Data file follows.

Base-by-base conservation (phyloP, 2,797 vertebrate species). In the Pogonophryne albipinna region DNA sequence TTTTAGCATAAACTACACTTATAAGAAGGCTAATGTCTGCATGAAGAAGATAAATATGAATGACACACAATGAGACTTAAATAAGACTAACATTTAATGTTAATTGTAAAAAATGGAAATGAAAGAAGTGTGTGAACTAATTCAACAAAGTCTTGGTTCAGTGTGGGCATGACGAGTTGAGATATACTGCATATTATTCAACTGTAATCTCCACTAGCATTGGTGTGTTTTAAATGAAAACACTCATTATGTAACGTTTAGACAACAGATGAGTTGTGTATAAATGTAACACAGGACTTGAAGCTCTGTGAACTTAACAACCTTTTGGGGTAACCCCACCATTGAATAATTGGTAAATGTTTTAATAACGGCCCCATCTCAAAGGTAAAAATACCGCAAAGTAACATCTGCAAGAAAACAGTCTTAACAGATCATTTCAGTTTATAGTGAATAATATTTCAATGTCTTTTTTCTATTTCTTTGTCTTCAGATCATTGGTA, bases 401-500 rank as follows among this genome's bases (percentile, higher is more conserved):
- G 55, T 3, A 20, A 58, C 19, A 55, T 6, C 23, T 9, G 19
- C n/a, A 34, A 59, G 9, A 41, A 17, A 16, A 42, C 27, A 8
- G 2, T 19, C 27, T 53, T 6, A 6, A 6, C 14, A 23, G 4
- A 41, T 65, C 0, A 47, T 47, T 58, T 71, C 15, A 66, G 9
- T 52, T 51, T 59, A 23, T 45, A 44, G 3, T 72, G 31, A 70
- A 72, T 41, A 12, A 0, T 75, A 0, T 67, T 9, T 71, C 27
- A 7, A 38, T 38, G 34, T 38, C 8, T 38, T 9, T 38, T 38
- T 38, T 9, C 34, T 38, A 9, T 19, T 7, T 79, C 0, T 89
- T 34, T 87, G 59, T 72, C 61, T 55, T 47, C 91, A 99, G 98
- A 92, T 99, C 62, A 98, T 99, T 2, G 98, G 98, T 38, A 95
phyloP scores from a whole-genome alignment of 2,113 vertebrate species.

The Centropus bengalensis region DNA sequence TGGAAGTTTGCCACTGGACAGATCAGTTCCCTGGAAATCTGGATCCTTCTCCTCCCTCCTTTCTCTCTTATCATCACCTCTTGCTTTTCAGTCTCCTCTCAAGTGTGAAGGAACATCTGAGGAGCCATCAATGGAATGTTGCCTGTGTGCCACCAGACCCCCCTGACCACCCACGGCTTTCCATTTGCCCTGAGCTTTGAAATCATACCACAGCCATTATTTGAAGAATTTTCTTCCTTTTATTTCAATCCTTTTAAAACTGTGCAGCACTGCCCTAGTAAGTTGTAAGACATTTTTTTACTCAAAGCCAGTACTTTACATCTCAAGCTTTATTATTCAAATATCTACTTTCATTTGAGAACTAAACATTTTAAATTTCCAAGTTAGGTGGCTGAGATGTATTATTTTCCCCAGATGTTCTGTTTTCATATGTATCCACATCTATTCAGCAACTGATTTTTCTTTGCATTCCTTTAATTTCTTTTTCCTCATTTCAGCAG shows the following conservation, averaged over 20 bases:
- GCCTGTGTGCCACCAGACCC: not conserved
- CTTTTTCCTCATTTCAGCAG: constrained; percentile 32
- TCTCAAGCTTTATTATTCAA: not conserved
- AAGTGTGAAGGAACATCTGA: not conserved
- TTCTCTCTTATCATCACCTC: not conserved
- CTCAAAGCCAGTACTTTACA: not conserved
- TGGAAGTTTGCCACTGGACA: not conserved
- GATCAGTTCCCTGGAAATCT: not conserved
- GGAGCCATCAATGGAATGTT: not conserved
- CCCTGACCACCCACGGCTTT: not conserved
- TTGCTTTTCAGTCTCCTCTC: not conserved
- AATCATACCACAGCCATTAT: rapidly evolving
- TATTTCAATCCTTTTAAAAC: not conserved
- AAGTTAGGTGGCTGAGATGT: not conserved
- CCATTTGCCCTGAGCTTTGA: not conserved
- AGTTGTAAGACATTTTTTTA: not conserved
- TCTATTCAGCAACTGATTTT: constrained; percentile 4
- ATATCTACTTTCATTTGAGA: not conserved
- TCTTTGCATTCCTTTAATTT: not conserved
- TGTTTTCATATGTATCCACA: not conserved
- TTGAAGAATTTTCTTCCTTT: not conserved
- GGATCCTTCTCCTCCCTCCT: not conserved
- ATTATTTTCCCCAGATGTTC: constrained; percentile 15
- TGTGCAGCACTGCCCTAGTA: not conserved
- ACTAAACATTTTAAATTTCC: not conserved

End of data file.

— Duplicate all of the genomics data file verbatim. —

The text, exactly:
Base-by-base conservation (phyloP, 2,797 vertebrate species). In the Pogonophryne albipinna region DNA sequence TTTTAGCATAAACTACACTTATAAGAAGGCTAATGTCTGCATGAAGAAGATAAATATGAATGACACACAATGAGACTTAAATAAGACTAACATTTAATGTTAATTGTAAAAAATGGAAATGAAAGAAGTGTGTGAACTAATTCAACAAAGTCTTGGTTCAGTGTGGGCATGACGAGTTGAGATATACTGCATATTATTCAACTGTAATCTCCACTAGCATTGGTGTGTTTTAAATGAAAACACTCATTATGTAACGTTTAGACAACAGATGAGTTGTGTATAAATGTAACACAGGACTTGAAGCTCTGTGAACTTAACAACCTTTTGGGGTAACCCCACCATTGAATAATTGGTAAATGTTTTAATAACGGCCCCATCTCAAAGGTAAAAATACCGCAAAGTAACATCTGCAAGAAAACAGTCTTAACAGATCATTTCAGTTTATAGTGAATAATATTTCAATGTCTTTTTTCTATTTCTTTGTCTTCAGATCATTGGTA, bases 401-500 rank as follows among this genome's bases (percentile, higher is more conserved):
- G 55, T 3, A 20, A 58, C 19, A 55, T 6, C 23, T 9, G 19
- C n/a, A 34, A 59, G 9, A 41, A 17, A 16, A 42, C 27, A 8
- G 2, T 19, C 27, T 53, T 6, A 6, A 6, C 14, A 23, G 4
- A 41, T 65, C 0, A 47, T 47, T 58, T 71, C 15, A 66, G 9
- T 52, T 51, T 59, A 23, T 45, A 44, G 3, T 72, G 31, A 70
- A 72, T 41, A 12, A 0, T 75, A 0, T 67, T 9, T 71, C 27
- A 7, A 38, T 38, G 34, T 38, C 8, T 38, T 9, T 38, T 38
- T 38, T 9, C 34, T 38, A 9, T 19, T 7, T 79, C 0, T 89
- T 34, T 87, G 59, T 72, C 61, T 55, T 47, C 91, A 99, G 98
- A 92, T 99, C 62, A 98, T 99, T 2, G 98, G 98, T 38, A 95
phyloP scores from a whole-genome alignment of 2,113 vertebrate species.

The Centropus bengalensis region DNA sequence TGGAAGTTTGCCACTGGACAGATCAGTTCCCTGGAAATCTGGATCCTTCTCCTCCCTCCTTTCTCTCTTATCATCACCTCTTGCTTTTCAGTCTCCTCTCAAGTGTGAAGGAACATCTGAGGAGCCATCAATGGAATGTTGCCTGTGTGCCACCAGACCCCCCTGACCACCCACGGCTTTCCATTTGCCCTGAGCTTTGAAATCATACCACAGCCATTATTTGAAGAATTTTCTTCCTTTTATTTCAATCCTTTTAAAACTGTGCAGCACTGCCCTAGTAAGTTGTAAGACATTTTTTTACTCAAAGCCAGTACTTTACATCTCAAGCTTTATTATTCAAATATCTACTTTCATTTGAGAACTAAACATTTTAAATTTCCAAGTTAGGTGGCTGAGATGTATTATTTTCCCCAGATGTTCTGTTTTCATATGTATCCACATCTATTCAGCAACTGATTTTTCTTTGCATTCCTTTAATTTCTTTTTCCTCATTTCAGCAG shows the following conservation, averaged over 20 bases:
- GCCTGTGTGCCACCAGACCC: not conserved
- CTTTTTCCTCATTTCAGCAG: constrained; percentile 32
- TCTCAAGCTTTATTATTCAA: not conserved
- AAGTGTGAAGGAACATCTGA: not conserved
- TTCTCTCTTATCATCACCTC: not conserved
- CTCAAAGCCAGTACTTTACA: not conserved
- TGGAAGTTTGCCACTGGACA: not conserved
- GATCAGTTCCCTGGAAATCT: not conserved
- GGAGCCATCAATGGAATGTT: not conserved
- CCCTGACCACCCACGGCTTT: not conserved
- TTGCTTTTCAGTCTCCTCTC: not conserved
- AATCATACCACAGCCATTAT: rapidly evolving
- TATTTCAATCCTTTTAAAAC: not conserved
- AAGTTAGGTGGCTGAGATGT: not conserved
- CCATTTGCCCTGAGCTTTGA: not conserved
- AGTTGTAAGACATTTTTTTA: not conserved
- TCTATTCAGCAACTGATTTT: constrained; percentile 4
- ATATCTACTTTCATTTGAGA: not conserved
- TCTTTGCATTCCTTTAATTT: not conserved
- TGTTTTCATATGTATCCACA: not conserved
- TTGAAGAATTTTCTTCCTTT: not conserved
- GGATCCTTCTCCTCCCTCCT: not conserved
- ATTATTTTCCCCAGATGTTC: constrained; percentile 15
- TGTGCAGCACTGCCCTAGTA: not conserved
- ACTAAACATTTTAAATTTCC: not conserved